Committee against Torture
Concluding observations on the combined fourth and fifth periodic reports of Croatia
Information received from Croatia on follow-up to the concluding observations *
[Date received: 10 March 2016]
In relation to item 6 of the concluding observations, the croatian government declares as follows:
From item 6 we interpret that the concern of the Committee in relation to the right to prompt and unimpeded access to an independent lawyer of their choice, right to immediate access to an independent medical examination and the right to contact a family member refer to a conduct within the competence of the police and not the prison system.
Therefore, in connection with item 6 (a) we shall mention that the cited rights are guaranteed to the people, to whom pretrial detention has been ordered, by the Ordinance on House Rules in prisons for serving pretrial detention:
Art. 7 par. 2 – Upon being placed in pretrial detention, detainees will be allowed to immediately inform the members of the family or another person.
Art. 16 par. 1 and 2 – Medical treatment for detainees, who are health insured persons, is provided in clinics of contracting doctors of primary medical care in accordance with the general regulations on health care, and upon their request and with the approval of the competent court, the detainees can be visited by a doctor of their own choice. For detainees who have no health insurance, the medical treatment is provided at the expense of the State Budget in the prison clinic.
In relation to item 6 (a, b and d) of the concluding observations, the croatian government declares as follows:
Item 6 a – Fundamental legal safeguards against torture and ill-treatment of persons deprived of their liberty
Question 6 a
Articles 134 and 158 of the Misdemeanour Act (Official Gazette 107/07, 39./2013, 157/13 and 110/15) lay down that authorized persons of government bodies when acting within the framework of their competence to carry out control or if there is reasonable doubt that an offense has been committed, have an obligation to:
(a)Determine whether an offense was committed and by whom;
(b)Make sure that the perpetrator or accomplice neither hide nor escape;
(c)Discover and secure traces of the offense and objects which might serve to determine facts;
(d)Collect any information that could be useful for the successful conduct of the misdemeanour proceedings.
In order to fulfil these tasks the police can:
(a)Seek the necessary information from citizens;
(b)Do the necessary examination of vehicles, people and luggage;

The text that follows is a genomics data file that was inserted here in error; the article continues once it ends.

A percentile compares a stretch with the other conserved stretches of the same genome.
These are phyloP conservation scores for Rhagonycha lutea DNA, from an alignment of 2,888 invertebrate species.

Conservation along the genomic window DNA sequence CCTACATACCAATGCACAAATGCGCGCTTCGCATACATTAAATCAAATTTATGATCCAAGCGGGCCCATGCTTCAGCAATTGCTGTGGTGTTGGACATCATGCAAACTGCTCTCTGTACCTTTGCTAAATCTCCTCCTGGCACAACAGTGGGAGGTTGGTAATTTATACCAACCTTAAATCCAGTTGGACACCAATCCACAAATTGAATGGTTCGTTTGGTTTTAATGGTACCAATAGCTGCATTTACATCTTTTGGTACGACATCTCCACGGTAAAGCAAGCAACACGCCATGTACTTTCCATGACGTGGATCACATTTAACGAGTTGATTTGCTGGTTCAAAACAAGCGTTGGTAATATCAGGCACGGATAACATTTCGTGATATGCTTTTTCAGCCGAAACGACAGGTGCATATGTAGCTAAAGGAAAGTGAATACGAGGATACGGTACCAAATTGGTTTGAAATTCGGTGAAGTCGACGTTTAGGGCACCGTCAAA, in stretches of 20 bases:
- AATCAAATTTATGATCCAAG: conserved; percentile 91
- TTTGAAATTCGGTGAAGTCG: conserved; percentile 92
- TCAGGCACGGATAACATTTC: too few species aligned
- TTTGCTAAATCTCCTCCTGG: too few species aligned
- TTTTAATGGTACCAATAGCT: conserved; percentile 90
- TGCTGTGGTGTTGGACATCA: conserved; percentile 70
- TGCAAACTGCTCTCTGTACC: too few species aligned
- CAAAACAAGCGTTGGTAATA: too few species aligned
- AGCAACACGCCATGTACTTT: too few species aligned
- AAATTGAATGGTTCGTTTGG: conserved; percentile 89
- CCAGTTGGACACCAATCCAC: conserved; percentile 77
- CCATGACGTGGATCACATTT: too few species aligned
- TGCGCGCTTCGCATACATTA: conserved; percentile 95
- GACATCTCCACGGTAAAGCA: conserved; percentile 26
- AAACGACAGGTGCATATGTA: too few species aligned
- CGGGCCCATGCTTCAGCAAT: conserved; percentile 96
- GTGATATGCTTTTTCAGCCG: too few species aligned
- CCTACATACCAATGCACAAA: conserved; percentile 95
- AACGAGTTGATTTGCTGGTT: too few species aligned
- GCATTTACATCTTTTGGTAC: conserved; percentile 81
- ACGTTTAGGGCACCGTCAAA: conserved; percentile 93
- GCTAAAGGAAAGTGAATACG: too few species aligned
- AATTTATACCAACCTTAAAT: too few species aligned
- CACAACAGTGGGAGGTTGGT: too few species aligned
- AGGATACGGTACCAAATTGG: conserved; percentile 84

(c)In the shortest time needed and no longer than six hours control and restrict the movement of certain people in a certain area;
(d)Take other measures to detect people and things (observation, escort, blockades, raids, ambushes, traps, etc.);
(e)Take the necessary measures in connection with establishing the identity of persons and objects;
(f)Carry out in the presence of a person in charge an inspection of certain facilities and premises of public bodies, legal persons and other business premises and gain insight in their specified documents and data;
(g)Take other necessary steps and actions.
Also, the police are authorized to arrest a person caught in committing an offense as provided for by the law if there are grounds for detention, after which the police are obliged to inform immediately on the prescribed form the arrested person of the reasons for his arrest and at the request of the arrested inform within 12 hours of arrest his family about the arrest while parents or guardians of juveniles arrested will receive information on the arrest regardless of the wish of the arrested.
Question 6 b
Articles 74 and 128 of the Ordinance on the conduct of police officers (Official Gazette 89/10 and 76/15), lay down, among other things, the obligations of a medical examination of detained persons in order to determine their ability for accommodation in a special room until the cessation of the intoxicant, and a medical examination will be arranged in cases where a person refuses to be tested on the presence of drugs in the body, and medical assistance will also be arranged to persons who were subjected to means of coercion, as well as in cases where the person against whom means of coercion were used requests such assistance during the application of official measures and actions, regardless whether earlier help offered was refused.
Similarly, Articles 20 and 21 of the Ordinance on admission and treatment of arrested persons and detainee and on the Records of detainees in the detention unit of the police (Official Gazette 88/09 and 78/14), lays down the manner of implementation of health care of detainees.
All arrested persons when submitted to the detention supervisor get acquainted with their rights in accordance with the provisions of the Criminal Procedure Act and the Ordinance on the admission and treatment of arrested persons and detainees and of the Records of detainees in the detention unit of the police that is evidenced in the Detention minutes and the Personal file of the detainee.
Among these rights is the right to legal counsel of one’s own choice or from the list of attorneys on duty, the right to inform at one’s request the family or other person designated of the arrest and the right to emergency medical care.
Question 6 d
Also, Article 68 of the Ordinance on the conduct of police officers stipulates that the police officer is obliged to inform the person he is bringing in or is apprehending with the right to inform the family or other persons as well as with the right to a legal counsel.
In conclusion to point 6 a — Basic legal protection against torture and ill-treatment of persons deprived of their liberty — we note that the Committee for the Prevention of Torture has stressed the need for consistent implementation of provisions which must allow persons who have been deprived of freedom on any ground the consumption of the right to legal counsel of their choice, the right to medical examination and the right of informing persons about the fact of deprivation of liberty.
It should be noted that the said rights are contained in a number of regulations governing the area of deprivation of liberty and treatment of persons deprived of liberty (e.g. Criminal Procedure Act, the Police Duties and Powers Act, the Ordinance on the conduct of police officers, Ordinance on reception and the treatment of arrested persons and detainees).
In the course of the current proceedings of detention supervisors there were no cases of violations of the rights of the arrested person in detention police units. Lawyers and family members are contacted by the competent police officers, while medical examinations are provided by a team of emergency medical services (police officers do not attend medical examination but are close to, if necessary, to help the medical team) or, if necessary, by relevant health institutions (e.g. in case of an addict which prescribed therapy).
In relation to item 10 of the concluding observations, the croatian government declares as follows: